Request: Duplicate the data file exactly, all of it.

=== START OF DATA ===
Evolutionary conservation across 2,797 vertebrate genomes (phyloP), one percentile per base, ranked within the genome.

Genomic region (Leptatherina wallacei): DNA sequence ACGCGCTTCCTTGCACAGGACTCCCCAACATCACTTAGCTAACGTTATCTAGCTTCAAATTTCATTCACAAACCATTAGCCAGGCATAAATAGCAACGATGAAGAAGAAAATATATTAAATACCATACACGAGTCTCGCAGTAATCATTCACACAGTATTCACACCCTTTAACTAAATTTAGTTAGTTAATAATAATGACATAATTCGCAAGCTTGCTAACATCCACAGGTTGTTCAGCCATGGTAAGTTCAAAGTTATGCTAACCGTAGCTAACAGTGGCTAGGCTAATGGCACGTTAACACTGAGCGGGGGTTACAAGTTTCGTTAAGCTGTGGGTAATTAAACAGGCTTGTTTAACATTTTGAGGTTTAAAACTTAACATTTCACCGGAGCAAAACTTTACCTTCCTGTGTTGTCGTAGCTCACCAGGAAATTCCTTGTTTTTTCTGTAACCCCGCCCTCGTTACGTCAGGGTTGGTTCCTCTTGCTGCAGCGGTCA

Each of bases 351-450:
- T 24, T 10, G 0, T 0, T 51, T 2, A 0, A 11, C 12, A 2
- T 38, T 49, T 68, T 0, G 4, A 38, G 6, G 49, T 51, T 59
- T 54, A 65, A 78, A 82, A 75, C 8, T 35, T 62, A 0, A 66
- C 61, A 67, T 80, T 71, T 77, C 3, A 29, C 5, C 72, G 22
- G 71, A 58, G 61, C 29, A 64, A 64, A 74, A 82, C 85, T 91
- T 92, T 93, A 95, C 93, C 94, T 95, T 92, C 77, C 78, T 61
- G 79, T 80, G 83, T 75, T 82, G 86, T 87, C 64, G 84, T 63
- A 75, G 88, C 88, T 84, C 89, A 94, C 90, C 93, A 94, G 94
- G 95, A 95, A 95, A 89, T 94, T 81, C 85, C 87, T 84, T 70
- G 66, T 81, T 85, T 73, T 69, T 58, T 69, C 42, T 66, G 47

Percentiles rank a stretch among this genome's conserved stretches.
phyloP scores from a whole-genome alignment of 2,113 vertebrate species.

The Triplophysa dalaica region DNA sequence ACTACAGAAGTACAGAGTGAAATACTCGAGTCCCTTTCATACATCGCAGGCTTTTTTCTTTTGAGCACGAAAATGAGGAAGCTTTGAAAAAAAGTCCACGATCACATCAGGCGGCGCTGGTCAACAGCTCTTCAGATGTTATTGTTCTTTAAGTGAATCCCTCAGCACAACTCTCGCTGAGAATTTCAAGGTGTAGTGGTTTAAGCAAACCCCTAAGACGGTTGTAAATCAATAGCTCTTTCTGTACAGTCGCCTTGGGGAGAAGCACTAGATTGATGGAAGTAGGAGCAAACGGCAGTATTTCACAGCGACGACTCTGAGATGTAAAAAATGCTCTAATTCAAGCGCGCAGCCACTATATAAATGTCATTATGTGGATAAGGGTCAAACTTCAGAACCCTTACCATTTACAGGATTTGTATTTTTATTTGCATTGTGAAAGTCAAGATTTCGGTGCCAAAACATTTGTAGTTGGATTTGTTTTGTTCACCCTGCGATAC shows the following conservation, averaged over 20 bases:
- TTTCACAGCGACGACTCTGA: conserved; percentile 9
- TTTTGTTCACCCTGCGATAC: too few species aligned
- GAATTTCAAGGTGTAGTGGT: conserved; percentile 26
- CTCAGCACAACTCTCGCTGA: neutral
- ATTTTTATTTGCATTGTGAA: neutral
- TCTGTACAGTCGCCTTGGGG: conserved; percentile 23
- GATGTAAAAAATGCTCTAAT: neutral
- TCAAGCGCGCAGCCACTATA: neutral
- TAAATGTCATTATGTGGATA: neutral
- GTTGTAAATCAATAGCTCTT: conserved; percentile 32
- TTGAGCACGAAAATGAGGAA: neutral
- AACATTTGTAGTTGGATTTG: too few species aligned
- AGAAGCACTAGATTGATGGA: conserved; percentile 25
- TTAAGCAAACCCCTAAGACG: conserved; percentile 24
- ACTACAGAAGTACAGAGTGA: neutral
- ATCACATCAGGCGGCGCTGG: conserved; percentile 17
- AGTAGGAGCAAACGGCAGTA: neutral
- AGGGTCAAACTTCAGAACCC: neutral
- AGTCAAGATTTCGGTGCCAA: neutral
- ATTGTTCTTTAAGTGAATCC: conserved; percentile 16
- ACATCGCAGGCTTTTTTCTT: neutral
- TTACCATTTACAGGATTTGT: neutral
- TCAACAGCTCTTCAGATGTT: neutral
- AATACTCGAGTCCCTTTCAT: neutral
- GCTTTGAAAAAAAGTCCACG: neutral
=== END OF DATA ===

Evolutionary conservation across 2,797 vertebrate genomes (phyloP), one percentile per base, ranked within the genome.

Genomic region (Leptatherina wallacei): DNA sequence ACGCGCTTCCTTGCACAGGACTCCCCAACATCACTTAGCTAACGTTATCTAGCTTCAAATTTCATTCACAAACCATTAGCCAGGCATAAATAGCAACGATGAAGAAGAAAATATATTAAATACCATACACGAGTCTCGCAGTAATCATTCACACAGTATTCACACCCTTTAACTAAATTTAGTTAGTTAATAATAATGACATAATTCGCAAGCTTGCTAACATCCACAGGTTGTTCAGCCATGGTAAGTTCAAAGTTATGCTAACCGTAGCTAACAGTGGCTAGGCTAATGGCACGTTAACACTGAGCGGGGGTTACAAGTTTCGTTAAGCTGTGGGTAATTAAACAGGCTTGTTTAACATTTTGAGGTTTAAAACTTAACATTTCACCGGAGCAAAACTTTACCTTCCTGTGTTGTCGTAGCTCACCAGGAAATTCCTTGTTTTTTCTGTAACCCCGCCCTCGTTACGTCAGGGTTGGTTCCTCTTGCTGCAGCGGTCA

Each of bases 351-450:
- T 24, T 10, G 0, T 0, T 51, T 2, A 0, A 11, C 12, A 2
- T 38, T 49, T 68, T 0, G 4, A 38, G 6, G 49, T 51, T 59
- T 54, A 65, A 78, A 82, A 75, C 8, T 35, T 62, A 0, A 66
- C 61, A 67, T 80, T 71, T 77, C 3, A 29, C 5, C 72, G 22
- G 71, A 58, G 61, C 29, A 64, A 64, A 74, A 82, C 85, T 91
- T 92, T 93, A 95, C 93, C 94, T 95, T 92, C 77, C 78, T 61
- G 79, T 80, G 83, T 75, T 82, G 86, T 87, C 64, G 84, T 63
- A 75, G 88, C 88, T 84, C 89, A 94, C 90, C 93, A 94, G 94
- G 95, A 95, A 95, A 89, T 94, T 81, C 85, C 87, T 84, T 70
- G 66, T 81, T 85, T 73, T 69, T 58, T 69, C 42, T 66, G 47

Percentiles rank a stretch among this genome's conserved stretches.
phyloP scores from a whole-genome alignment of 2,113 vertebrate species.

The Triplophysa dalaica region DNA sequence ACTACAGAAGTACAGAGTGAAATACTCGAGTCCCTTTCATACATCGCAGGCTTTTTTCTTTTGAGCACGAAAATGAGGAAGCTTTGAAAAAAAGTCCACGATCACATCAGGCGGCGCTGGTCAACAGCTCTTCAGATGTTATTGTTCTTTAAGTGAATCCCTCAGCACAACTCTCGCTGAGAATTTCAAGGTGTAGTGGTTTAAGCAAACCCCTAAGACGGTTGTAAATCAATAGCTCTTTCTGTACAGTCGCCTTGGGGAGAAGCACTAGATTGATGGAAGTAGGAGCAAACGGCAGTATTTCACAGCGACGACTCTGAGATGTAAAAAATGCTCTAATTCAAGCGCGCAGCCACTATATAAATGTCATTATGTGGATAAGGGTCAAACTTCAGAACCCTTACCATTTACAGGATTTGTATTTTTATTTGCATTGTGAAAGTCAAGATTTCGGTGCCAAAACATTTGTAGTTGGATTTGTTTTGTTCACCCTGCGATAC shows the following conservation, averaged over 20 bases:
- TTTCACAGCGACGACTCTGA: conserved; percentile 9
- TTTTGTTCACCCTGCGATAC: too few species aligned
- GAATTTCAAGGTGTAGTGGT: conserved; percentile 26
- CTCAGCACAACTCTCGCTGA: neutral
- ATTTTTATTTGCATTGTGAA: neutral
- TCTGTACAGTCGCCTTGGGG: conserved; percentile 23
- GATGTAAAAAATGCTCTAAT: neutral
- TCAAGCGCGCAGCCACTATA: neutral
- TAAATGTCATTATGTGGATA: neutral
- GTTGTAAATCAATAGCTCTT: conserved; percentile 32
- TTGAGCACGAAAATGAGGAA: neutral
- AACATTTGTAGTTGGATTTG: too few species aligned
- AGAAGCACTAGATTGATGGA: conserved; percentile 25
- TTAAGCAAACCCCTAAGACG: conserved; percentile 24
- ACTACAGAAGTACAGAGTGA: neutral
- ATCACATCAGGCGGCGCTGG: conserved; percentile 17
- AGTAGGAGCAAACGGCAGTA: neutral
- AGGGTCAAACTTCAGAACCC: neutral
- AGTCAAGATTTCGGTGCCAA: neutral
- ATTGTTCTTTAAGTGAATCC: conserved; percentile 16
- ACATCGCAGGCTTTTTTCTT: neutral
- TTACCATTTACAGGATTTGT: neutral
- TCAACAGCTCTTCAGATGTT: neutral
- AATACTCGAGTCCCTTTCAT: neutral
- GCTTTGAAAAAAAGTCCACG: neutral